Tarantino must have realised that people were fed up of his cliched gangster flicks as he moved on after a six year hiatus to the Kill Bill double feature. The first part being mainly one long sequence of excellently choreographed martial arts battles filled with as much limb slashing and leg breaking as you could ever care to see. Tarantino invested his love of 70’s and 80’s kung- fu and samurai movies all into one place and boy did he get it right. Yes a lot of the characters were picked up and dropped into this film from others but Kill Bill Vol. 1 is so brilliant because it is so ridiculous. Uma Thurman’s character ‘The Bride’ actually kills nearly 100 people in the first film alone all with here trusted Hatari sword all in the hunt for her treachurous ex- husband Bill. I don’t want to spoil any plot details here but the first part of this film feeds in well to the second and the expansion of the created world. It’s a revenge film… with teeth

Kill Bill Vol. 2 (2004)

The second installment plays out more like a Western as we see The Bride continue her vengeful rampage and come up against her toughest foes to date. Tarantino rounds off the double feature excellently giving us more character study and back story to answer the questions posed in the first volume. It also features David Carradine as Bill (he died shortly after this when he did… you know that thing…) who puts in an excellent performance as The Bride’s ultimate adversary. Tarantino proved that he wasn’t a one trick pony with this film and showed that his abilities as a director didn’t just take root in one specific genre and is something that has defined his career going forwards.

Death Proof (2007)

I’d avoid this one like the plague… it’s two hours of your life you will NEVER get back and that really isn’t a harsh statement at all. Tarantino’s entry into the Grindhouse collective focuses on Kurt  Russell’s ‘Stuntman Mike‘ who drives around shitty American towns picking up supermodels and murdering them with his suped- up stunt car. That is literally it, it’s sadistic and morally bankrupt. Mike gets his comeuppance and his killed at the end of the film but it really is one the worst films you will ever see. The soundtrack is pretty good but then again you don’t ever need to see this film to enjoy the music…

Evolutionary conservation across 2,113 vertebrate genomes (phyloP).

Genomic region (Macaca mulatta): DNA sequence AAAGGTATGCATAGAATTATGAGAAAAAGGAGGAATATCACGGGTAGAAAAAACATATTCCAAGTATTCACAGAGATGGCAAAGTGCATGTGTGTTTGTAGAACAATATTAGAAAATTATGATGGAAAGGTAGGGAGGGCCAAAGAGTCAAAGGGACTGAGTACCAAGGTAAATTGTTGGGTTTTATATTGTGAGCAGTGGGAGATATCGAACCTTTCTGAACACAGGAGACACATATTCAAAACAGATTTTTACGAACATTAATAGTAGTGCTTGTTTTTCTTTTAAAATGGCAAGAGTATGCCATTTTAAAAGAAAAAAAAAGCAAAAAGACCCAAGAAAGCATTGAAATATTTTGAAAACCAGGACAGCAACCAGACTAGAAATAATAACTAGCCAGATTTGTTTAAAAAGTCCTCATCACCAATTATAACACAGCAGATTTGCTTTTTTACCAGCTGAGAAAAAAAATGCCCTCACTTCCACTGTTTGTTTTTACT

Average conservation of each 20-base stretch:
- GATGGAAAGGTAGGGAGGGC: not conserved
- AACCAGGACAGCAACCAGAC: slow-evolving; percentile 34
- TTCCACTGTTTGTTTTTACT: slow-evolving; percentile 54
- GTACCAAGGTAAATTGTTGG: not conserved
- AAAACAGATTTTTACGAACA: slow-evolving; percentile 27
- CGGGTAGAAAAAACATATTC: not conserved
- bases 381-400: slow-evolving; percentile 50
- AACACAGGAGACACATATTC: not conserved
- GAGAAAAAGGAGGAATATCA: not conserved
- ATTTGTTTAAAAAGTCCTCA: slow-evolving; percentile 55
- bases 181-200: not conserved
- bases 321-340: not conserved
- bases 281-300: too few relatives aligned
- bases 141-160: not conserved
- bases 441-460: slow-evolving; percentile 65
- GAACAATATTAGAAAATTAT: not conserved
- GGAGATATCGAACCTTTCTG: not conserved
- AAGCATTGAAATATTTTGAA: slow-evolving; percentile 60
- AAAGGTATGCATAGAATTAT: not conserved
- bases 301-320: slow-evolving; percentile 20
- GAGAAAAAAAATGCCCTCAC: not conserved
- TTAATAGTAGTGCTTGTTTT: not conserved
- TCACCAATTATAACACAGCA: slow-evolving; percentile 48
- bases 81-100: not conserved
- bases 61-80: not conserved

Inglorious Basterds (2009)

This has to be this reviewers personal favourite out of all of Tarantino’s career films so far. Yet, even this is stolen from the film ‘Inglorious Bastards’. But it is nevertheless truly excellent, Christoph Waltz and Brad Pitt give stunning performances throughout. All in all though this film is good because it really just plays out like one long Nazi- killing fantasy. We all know Nazis are evil dont we? And so we never question that killing them and cutting off their scalps or stabbing them in the face through pillows or bludgeoning them to death with a baseball bat is a bad thing… it’s just HILARIOUS. If you ever wondered what it would look like to shoot Hitler in the fact with an automatic machine gun then look no further. You’ll laugh all the way through and your face will hurt afterwards…

Django Unchained (2013)

Set for release this month is Tarantino’s homage to the Spaghetti Western and the work of late great director Sergio Leone. Waltz is back and with a main casting credit as a bounty hunter and Jamie Foxx is in the lead role as Django, a pistol wielding slave on the hunt for his stolen wife. Originally the role was meant to be for Will Smith but he ended up declining to work on other projects… the only thing worth him missing this for would be a new series of The Fresh Prince of Bel- Air but maybe next time ey?

Kill Bill Vol. 3 (????)

It’s been announced as is rumored to be centered on the daughter of the murdered Vernita Green who sets out to kill The Bride and level the score with her mother’s killer… sounds pretty good but it will probably never get made…

So that’s Tarantino, love him or hate him the guy his here to stay. He doesn’t win any awards for being beautiful and he’ll never be remembered for changing the way we view films but with his work to date he has garnered a loyal and wanting fan base that time after time return to see his films… if only to see Samuel L. Jackson being a badass…

-Josh Senior